Putin speaks

President Putin today finally addressed some of the issues Russian behavior in Ukraine has raised.  I can find neither video nor transcript so far,* so I am relying on the RT account, which is ample but certainly not complete.

Putin’s main point is that Russia has the right to protect ethnic Russians in Ukraine’s east:

If we see this lawlessness starting in eastern regions, if the people ask us for help – in addition to a plea from a legitimate president, which we already have – then we reserve the right to use all the means we possess to protect those citizens. And we consider it quite legitimate.

Putin makes clear his distaste for deposed Ukrainian President Yanukovich and shows no inclination to restore him to power, but at the same time he thinks his removal was not legitimate:

I strictly object to this form [of transition of power] in Ukraine, and anywhere in the post-Soviet space. This does not help nurturing a culture of law. If someone is allowed to act this way, then everyone is allowed to. And this means chaos. That’s the worst thing that can happen to a country with an unstable economy and an unestablished political system.

So what we’ve got here is a claim to legitimacy based on protection of ethnic Russians and rejection of the overthrow of an elected president.  Putin would have us believe that he is at least as justified as the United States was in Afghanistan, Iraq and Libya.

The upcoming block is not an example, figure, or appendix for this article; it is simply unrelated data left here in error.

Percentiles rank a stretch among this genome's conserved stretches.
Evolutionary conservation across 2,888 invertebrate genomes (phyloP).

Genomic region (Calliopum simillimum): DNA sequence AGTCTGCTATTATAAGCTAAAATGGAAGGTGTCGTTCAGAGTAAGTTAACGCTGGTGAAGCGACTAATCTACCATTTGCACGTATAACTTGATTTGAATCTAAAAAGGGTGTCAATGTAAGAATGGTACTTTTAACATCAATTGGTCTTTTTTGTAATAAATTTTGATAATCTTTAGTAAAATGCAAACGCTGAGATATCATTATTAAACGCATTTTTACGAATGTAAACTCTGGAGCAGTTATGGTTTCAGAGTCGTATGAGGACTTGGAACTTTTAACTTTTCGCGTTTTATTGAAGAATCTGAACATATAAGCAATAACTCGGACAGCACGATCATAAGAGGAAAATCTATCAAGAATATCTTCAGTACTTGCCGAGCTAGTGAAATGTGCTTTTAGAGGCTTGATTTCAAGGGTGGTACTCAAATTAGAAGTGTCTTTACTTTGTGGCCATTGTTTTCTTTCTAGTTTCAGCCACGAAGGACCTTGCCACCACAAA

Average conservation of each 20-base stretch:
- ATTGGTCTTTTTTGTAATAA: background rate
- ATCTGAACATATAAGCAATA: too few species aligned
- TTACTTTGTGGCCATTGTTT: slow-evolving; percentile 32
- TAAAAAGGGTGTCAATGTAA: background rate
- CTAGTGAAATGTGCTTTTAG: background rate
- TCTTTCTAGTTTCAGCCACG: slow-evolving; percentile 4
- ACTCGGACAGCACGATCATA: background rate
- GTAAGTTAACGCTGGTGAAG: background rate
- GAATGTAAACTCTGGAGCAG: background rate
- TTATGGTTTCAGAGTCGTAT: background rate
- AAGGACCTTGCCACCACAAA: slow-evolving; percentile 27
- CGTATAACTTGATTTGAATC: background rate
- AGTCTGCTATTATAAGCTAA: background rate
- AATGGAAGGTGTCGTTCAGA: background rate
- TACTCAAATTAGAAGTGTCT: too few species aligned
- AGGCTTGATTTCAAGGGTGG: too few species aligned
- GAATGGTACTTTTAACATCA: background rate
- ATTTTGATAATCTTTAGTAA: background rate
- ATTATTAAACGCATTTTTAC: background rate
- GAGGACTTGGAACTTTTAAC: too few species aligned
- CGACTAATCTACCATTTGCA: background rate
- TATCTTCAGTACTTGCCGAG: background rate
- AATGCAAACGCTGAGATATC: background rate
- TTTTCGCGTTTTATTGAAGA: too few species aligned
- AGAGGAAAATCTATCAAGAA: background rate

But his justification and Russian behavior bear little resemblance to those cases of intervention, all of which can be challenged but none of which threatened to divide a neighboring country along ethnic lines.  According to the RT account, Putin does not mention Ukrainian sovereignty or Russian troop deployments in Crimea.  He is focused mainly on what happened in Kiev.  He even offers a remedy:

Frankly, they should adopt a new constitution through a referendum so that all citizens of Ukraine feel engagement in that process, have an input on the formation of the new principles of how their nation should function….That’s certainly not for us, but for the Ukrainians and the Ukrainian authorities to decide this way or another. I believe after legitimate government is formed, after a new president elected, after a new parliament is elected, they should return to this.